Epicurus was a Greek philosopher lived in the third century BCE in a time of great turmoil and tried to teach people how to be happy. He was a student of Democritus (founder of atomic theory) and a sort of hedonist. What do I mean by sort of hedonist? Well, he felt that life was to be lived for pleasure, but he did not mean the live fast, die young, sex, drugs, rock n roll sort. He was more interested in prolonged pleasure not the fast intense sort, he was interested in sustainable pleasure. To him the goal of life was what he called ataraxia; meaning to have a peaceful mind, to be relaxed, the closest term I can think of is chilled out. To him three things maximized a person’s pleasure in life: friends, freedom, and constant analysis of one’s life.
Pleasure that mattered to him was pleasure that could go on as long as you wanted, not kind that came crashing to an end causing even more pain. He advocated the pleasure of music, long walks, philosophical discussions, things that caused the maximum amount of pleasure with the least pain. Sounds to me like a most logical idea.
The lengths he went to procure what he called “freedom” were quite amazing, and what is even more amazing is that eventually there were entire epicurean communities living in his ways. He moved away from the city lived a very simple life, he once wrote to a friend to please send him some cheese so that he may have a “feast”. He realized that to live you need only a bare minimum “The wealth required by nature is limited and is easy to procure; but the wealth required by vain ideals extends to infinity”. One of his greatest values was friendship “Of all the means which wisdom acquires to ensure happiness throughout the whole of life, by far the most important is friendship”.
In his time most people believed in the Greek gods, they were fickle and insecure ones indeed. Punishing for any small thing, and smiting on a level that would give Yahweh inferiority complex. In addition to the gods there were a plethora of demons and all amounts of other nonsense that terrified people and haunted their lives. They were scared about life in this world and the next. This kind of fear can really mess with your happiness and was an unnecessary distraction in this short life we have. As a student of Democritus, Epicurus believed in atomic theory and that all we are is atoms. With this understanding he knew that there is no reason to fear death “Death is nothing to us; for that which has been dissolved into its elements experiences no sensations, and that which has no sensation is nothing to us”. He was an advocator of scientific materialism and the happiness it brings “It is impossible for someone to dispel his fears about the most important matters if he doesn't know the nature of the universe but still gives some credence to myths. So without the study of nature there is no enjoyment of pure pleasure”.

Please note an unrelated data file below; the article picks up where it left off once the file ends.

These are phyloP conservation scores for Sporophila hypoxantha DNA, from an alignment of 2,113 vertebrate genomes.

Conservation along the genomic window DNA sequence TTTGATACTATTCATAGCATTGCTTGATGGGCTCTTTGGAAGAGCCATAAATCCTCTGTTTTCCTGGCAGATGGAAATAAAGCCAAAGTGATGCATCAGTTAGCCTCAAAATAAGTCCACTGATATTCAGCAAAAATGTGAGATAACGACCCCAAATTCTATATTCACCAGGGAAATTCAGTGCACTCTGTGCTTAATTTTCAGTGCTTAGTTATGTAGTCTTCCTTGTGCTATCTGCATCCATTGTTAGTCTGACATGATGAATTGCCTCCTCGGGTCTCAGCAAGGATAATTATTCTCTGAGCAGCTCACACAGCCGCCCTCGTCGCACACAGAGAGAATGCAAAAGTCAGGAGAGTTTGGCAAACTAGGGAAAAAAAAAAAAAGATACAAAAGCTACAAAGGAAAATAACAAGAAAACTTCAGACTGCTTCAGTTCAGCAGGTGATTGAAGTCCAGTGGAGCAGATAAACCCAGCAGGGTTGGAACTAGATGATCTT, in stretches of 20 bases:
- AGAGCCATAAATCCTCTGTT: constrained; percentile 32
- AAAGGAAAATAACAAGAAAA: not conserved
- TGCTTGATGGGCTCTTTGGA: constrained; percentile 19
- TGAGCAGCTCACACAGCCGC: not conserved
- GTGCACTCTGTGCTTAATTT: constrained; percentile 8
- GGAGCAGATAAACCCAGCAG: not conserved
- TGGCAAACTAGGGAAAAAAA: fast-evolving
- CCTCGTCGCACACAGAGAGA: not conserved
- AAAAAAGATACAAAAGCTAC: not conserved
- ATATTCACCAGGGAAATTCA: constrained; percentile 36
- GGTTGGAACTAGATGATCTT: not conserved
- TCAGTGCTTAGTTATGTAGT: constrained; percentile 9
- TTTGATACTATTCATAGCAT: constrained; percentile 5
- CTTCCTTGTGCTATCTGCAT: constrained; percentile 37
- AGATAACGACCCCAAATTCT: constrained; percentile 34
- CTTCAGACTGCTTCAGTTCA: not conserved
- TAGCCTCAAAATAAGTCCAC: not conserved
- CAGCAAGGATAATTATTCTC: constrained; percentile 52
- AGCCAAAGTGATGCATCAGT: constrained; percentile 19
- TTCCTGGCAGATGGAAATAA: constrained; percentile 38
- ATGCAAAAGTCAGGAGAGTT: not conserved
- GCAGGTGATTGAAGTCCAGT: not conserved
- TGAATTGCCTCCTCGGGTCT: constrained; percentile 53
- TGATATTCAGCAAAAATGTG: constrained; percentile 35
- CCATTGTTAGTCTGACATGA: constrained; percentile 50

I haven’t been able to go through all the points of his philosophy here, but I hope I have given you at least a taste. Epicurus seems to me to be a logical man who put forth some ideas that I hold very dear, and truly give my life meaning. Music and scientific curiosity are for me, the greatest treasure life can offer, and in true epicurean style they cost almost nothing. Freedom is a fickle thing; I have come to the opinion that freedom is an action, not a state of being. Nonetheless I still applaud what he did in order to be self sufficient and free from the mental and emotional shackles which society and culture place on us.
I don’t care why the rabbonim were so scared of him, maybe it was the freedom, and maybe it was the natural worldview, either way I have found in him a new perspective on life that I shall never forget. I can now say that I am a proud apikorus.